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Small employers face the same safety challenges as larger corporations, but may not have the resources to hire a dedicated safety professional. In sheer numbers, most OSHA citations are issued to small businesses, partly because there are many more small employers than large employers.

The following list shows the top ten OSHA violations for general industry employers with 99 or fewer employees.

  1. 1910.1200 Hazard Communication
  2. 1910.134 Respiratory Protection
  3. 1910.178 Powered Industrial Trucks
  4. 1910.147 Control of Hazardous Energy (lockout/tagout)
  5. 1910.212 General requirements for all machines (machine guarding)
  6. 1910.303 General (electrical standards)
  7. 1910.132 General Requirement (personal protective equipment)
  8. 1904.39 Reporting fatalities, hospitalizations, amputations, and losses of an eye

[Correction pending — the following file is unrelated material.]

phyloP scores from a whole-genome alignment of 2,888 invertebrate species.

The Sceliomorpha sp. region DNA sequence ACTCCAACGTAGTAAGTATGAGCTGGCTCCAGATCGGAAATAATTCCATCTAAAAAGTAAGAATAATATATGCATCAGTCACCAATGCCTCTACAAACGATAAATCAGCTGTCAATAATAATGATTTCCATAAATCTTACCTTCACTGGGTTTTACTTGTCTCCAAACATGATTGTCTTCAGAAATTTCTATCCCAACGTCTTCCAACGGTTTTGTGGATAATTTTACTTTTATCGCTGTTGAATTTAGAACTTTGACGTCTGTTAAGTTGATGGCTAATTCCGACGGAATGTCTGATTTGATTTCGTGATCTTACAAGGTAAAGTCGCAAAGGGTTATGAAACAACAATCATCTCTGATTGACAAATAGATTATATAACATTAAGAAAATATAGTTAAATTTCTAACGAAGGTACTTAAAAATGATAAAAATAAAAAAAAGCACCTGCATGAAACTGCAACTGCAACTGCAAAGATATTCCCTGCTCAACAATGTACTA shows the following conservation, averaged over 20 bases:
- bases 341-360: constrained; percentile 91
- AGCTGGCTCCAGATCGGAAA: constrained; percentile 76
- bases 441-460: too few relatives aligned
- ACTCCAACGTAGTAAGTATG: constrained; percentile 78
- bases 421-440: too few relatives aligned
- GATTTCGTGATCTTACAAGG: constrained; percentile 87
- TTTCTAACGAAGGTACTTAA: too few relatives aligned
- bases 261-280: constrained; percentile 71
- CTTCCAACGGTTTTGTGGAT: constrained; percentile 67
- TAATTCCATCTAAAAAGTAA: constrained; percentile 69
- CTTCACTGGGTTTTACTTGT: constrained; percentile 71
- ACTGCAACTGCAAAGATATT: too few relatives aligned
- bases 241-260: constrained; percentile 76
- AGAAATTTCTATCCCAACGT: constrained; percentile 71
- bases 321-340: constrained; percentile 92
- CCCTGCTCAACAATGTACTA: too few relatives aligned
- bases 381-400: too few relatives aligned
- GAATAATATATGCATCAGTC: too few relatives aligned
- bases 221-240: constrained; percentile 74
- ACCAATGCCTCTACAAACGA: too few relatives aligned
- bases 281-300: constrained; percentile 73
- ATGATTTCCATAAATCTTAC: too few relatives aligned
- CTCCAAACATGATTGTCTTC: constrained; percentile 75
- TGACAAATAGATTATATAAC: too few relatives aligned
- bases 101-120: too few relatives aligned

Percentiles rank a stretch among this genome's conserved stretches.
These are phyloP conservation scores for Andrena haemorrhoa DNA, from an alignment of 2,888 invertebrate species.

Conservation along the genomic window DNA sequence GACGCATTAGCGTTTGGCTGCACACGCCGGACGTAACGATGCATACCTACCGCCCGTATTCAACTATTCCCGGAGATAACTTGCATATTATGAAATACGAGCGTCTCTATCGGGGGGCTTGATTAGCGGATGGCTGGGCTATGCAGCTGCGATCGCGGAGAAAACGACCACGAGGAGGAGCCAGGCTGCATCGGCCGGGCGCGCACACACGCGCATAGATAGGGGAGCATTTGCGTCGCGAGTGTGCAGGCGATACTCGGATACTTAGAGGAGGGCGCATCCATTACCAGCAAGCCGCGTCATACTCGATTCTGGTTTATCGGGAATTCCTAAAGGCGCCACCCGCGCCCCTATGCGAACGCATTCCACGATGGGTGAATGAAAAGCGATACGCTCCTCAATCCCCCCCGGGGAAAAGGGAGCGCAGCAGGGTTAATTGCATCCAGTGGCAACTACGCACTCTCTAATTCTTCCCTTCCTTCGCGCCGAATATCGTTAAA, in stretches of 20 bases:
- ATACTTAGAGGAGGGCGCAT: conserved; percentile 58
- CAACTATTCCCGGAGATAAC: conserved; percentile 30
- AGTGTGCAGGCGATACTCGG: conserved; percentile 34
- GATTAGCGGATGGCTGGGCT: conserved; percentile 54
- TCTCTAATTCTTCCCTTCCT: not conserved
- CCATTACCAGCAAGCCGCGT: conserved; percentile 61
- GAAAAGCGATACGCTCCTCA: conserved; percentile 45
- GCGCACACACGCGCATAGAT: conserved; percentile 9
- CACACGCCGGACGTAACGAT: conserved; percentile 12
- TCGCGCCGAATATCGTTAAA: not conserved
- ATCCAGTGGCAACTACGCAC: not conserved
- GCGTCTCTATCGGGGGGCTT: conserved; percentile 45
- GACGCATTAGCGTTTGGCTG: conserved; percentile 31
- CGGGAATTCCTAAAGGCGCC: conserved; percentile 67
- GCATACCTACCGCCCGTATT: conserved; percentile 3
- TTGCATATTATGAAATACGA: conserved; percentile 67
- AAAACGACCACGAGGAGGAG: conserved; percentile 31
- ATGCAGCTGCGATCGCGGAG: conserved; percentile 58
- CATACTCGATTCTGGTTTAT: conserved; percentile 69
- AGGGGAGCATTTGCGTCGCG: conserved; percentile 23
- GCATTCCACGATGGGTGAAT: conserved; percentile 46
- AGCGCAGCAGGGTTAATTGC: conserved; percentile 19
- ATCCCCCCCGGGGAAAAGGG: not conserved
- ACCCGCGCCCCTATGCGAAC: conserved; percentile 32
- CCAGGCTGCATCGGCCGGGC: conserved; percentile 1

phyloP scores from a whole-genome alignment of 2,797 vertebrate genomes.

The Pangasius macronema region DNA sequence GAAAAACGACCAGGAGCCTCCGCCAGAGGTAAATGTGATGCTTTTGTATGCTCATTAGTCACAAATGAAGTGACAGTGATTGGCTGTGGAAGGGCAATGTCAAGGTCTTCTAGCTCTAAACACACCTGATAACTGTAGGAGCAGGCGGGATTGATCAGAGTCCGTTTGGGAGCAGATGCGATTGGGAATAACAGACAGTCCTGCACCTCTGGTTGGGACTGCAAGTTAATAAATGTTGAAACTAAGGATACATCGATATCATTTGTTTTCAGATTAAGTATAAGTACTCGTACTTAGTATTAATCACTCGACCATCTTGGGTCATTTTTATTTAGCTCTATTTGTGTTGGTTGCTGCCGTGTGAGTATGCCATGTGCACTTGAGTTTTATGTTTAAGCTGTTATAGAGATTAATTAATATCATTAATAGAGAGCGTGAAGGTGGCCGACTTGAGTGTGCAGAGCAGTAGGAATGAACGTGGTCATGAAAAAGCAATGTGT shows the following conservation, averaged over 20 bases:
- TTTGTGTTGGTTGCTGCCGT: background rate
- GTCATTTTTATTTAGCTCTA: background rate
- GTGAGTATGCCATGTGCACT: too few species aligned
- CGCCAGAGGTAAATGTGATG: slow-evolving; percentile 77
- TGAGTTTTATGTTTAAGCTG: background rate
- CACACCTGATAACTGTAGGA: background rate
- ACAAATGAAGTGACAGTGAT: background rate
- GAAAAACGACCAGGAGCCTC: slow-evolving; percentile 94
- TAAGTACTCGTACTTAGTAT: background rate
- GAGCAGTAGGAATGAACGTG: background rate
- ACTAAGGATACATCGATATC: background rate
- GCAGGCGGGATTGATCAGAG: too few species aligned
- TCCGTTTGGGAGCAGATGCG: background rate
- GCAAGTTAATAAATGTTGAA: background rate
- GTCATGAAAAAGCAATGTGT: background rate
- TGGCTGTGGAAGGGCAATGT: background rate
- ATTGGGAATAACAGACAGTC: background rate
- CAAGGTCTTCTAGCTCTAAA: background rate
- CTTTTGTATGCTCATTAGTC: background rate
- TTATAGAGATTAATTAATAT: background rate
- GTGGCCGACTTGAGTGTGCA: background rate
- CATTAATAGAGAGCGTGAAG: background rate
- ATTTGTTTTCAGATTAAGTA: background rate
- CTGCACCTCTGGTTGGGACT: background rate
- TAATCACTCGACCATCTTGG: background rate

9. 1910.305 Wiring methods, components, and equipment for general use
  10. 5(a)(1) OSH Act General Duty Clause

Training is a common problem under many of these standards. For example, workers who use hazardous chemicals must be trained under Hazard Communication, but even workers who merely handle sealed containers of hazardous chemicals (such as stocking or warehousing) must also be trained to handle a spill or release. Those workers could easily be overlooked.

Workers who use respirators or drive forklifts must be trained, which seems obvious, but even workers who must wear personal protective equipment like gloves or safety glasses require training on when to use it, how to wear it, and how to care for it.

Make sure that all workers have the training required by OSHA. That information can not only keep your employees safe, but help you avoid an OSHA citation and penalty.